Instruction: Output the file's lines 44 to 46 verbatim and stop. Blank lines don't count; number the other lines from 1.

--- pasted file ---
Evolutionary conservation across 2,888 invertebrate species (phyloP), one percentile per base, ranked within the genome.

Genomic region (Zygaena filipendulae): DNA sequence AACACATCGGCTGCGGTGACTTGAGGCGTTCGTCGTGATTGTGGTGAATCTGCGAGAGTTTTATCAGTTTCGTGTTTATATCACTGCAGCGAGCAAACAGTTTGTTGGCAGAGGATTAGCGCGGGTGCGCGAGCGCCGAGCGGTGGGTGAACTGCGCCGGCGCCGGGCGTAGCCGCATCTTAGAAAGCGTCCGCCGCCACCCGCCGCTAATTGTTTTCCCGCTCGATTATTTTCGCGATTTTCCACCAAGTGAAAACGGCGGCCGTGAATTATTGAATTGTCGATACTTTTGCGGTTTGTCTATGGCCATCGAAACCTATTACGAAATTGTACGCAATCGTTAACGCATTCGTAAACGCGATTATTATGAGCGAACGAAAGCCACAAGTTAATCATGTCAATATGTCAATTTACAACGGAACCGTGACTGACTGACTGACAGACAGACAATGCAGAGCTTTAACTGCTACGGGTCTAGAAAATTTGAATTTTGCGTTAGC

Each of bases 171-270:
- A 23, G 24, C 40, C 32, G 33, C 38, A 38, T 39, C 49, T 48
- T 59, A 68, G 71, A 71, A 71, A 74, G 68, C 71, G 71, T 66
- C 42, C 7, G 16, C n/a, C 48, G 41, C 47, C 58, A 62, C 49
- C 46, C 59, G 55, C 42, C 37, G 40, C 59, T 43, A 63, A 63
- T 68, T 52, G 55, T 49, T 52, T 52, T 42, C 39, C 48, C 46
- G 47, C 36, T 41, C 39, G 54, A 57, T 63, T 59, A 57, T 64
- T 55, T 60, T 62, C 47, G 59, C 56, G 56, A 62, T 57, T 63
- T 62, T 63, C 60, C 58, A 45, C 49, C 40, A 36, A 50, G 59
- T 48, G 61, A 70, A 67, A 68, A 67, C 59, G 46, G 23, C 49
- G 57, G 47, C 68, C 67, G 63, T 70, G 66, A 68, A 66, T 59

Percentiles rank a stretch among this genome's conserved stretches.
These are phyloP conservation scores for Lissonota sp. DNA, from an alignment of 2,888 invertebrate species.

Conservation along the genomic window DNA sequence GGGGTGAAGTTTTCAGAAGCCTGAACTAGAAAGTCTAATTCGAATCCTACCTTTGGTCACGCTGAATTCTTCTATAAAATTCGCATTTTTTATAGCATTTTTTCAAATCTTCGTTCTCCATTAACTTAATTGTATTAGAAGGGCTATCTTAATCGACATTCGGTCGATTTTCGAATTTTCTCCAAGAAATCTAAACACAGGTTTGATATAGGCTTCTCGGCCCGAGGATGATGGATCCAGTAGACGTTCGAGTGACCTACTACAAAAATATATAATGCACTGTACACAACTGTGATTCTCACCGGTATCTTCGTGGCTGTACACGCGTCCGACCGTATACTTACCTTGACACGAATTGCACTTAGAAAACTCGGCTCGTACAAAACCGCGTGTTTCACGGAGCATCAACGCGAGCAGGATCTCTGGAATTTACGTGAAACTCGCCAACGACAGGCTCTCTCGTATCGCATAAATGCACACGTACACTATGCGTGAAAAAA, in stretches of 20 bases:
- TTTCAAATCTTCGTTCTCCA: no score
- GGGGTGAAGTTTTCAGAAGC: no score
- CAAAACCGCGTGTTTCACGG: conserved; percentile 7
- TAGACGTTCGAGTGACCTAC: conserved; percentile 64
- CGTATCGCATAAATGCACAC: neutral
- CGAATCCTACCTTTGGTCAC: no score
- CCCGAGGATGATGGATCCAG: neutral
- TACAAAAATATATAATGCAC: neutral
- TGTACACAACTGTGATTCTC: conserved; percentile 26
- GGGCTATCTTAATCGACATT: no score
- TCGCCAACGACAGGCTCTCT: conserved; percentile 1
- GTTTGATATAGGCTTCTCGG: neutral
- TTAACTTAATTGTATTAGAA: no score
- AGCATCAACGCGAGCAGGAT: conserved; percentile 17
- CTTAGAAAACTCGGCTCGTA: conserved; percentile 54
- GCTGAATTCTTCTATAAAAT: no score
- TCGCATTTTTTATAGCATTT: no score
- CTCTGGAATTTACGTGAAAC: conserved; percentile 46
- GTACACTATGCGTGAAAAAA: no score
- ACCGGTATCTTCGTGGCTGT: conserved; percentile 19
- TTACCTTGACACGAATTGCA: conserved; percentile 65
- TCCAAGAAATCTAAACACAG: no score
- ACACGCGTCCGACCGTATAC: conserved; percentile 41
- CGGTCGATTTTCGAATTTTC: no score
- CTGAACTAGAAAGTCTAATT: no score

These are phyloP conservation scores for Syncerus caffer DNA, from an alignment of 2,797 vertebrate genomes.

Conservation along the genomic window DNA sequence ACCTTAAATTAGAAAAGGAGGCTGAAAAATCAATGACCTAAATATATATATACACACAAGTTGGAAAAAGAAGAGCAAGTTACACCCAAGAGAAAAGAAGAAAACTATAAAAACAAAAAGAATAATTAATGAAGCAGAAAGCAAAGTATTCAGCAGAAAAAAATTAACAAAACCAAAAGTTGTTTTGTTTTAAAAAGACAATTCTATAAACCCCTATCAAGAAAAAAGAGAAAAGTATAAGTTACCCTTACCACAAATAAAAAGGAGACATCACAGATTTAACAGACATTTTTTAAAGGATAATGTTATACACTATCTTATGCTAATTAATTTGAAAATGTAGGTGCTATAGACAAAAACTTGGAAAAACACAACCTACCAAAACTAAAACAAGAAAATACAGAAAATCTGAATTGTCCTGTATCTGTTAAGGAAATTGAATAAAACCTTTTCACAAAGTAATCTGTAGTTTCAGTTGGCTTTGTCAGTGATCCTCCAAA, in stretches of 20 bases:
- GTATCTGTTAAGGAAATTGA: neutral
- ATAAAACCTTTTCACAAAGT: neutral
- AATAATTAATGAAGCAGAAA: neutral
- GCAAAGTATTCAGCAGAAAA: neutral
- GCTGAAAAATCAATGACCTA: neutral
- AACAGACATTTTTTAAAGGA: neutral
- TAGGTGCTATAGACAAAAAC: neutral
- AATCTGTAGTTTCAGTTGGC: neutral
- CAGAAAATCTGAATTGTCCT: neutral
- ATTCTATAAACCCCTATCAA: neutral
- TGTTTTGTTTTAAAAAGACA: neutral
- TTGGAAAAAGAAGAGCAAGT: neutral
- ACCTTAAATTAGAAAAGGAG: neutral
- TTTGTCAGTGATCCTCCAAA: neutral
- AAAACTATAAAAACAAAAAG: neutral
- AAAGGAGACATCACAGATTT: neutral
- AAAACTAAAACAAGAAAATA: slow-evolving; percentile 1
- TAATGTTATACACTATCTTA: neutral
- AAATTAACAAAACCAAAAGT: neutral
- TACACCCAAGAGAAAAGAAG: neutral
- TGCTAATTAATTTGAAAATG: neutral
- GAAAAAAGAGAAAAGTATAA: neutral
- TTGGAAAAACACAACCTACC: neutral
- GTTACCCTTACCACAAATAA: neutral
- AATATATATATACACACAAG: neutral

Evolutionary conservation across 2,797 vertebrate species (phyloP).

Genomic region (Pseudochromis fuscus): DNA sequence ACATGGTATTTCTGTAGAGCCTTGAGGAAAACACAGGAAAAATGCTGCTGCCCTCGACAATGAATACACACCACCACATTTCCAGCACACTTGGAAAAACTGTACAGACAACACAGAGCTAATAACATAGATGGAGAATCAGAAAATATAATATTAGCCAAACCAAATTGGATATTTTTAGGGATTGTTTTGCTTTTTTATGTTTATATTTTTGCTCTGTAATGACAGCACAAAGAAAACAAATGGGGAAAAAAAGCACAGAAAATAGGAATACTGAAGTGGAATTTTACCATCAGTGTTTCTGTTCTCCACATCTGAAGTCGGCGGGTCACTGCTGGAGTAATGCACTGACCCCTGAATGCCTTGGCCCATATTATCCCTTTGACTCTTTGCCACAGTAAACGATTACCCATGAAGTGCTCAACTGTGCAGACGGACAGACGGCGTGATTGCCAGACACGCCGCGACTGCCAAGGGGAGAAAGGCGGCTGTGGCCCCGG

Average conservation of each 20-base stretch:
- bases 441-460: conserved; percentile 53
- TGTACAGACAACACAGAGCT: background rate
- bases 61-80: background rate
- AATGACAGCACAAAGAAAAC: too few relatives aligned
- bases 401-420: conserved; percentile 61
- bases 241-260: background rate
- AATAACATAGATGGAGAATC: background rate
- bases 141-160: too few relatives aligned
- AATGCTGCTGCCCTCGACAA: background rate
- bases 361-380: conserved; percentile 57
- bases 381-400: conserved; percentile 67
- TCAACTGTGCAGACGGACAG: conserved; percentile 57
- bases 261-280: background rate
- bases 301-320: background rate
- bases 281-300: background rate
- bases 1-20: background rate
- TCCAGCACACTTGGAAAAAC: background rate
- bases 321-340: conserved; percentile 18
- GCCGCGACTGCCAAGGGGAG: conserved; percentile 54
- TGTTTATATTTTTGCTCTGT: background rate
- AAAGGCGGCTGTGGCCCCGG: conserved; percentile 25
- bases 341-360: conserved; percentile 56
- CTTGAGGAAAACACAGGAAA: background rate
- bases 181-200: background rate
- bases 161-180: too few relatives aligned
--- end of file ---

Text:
- GTATCTGTTAAGGAAATTGA: neutral
- ATAAAACCTTTTCACAAAGT: neutral
- AATAATTAATGAAGCAGAAA: neutral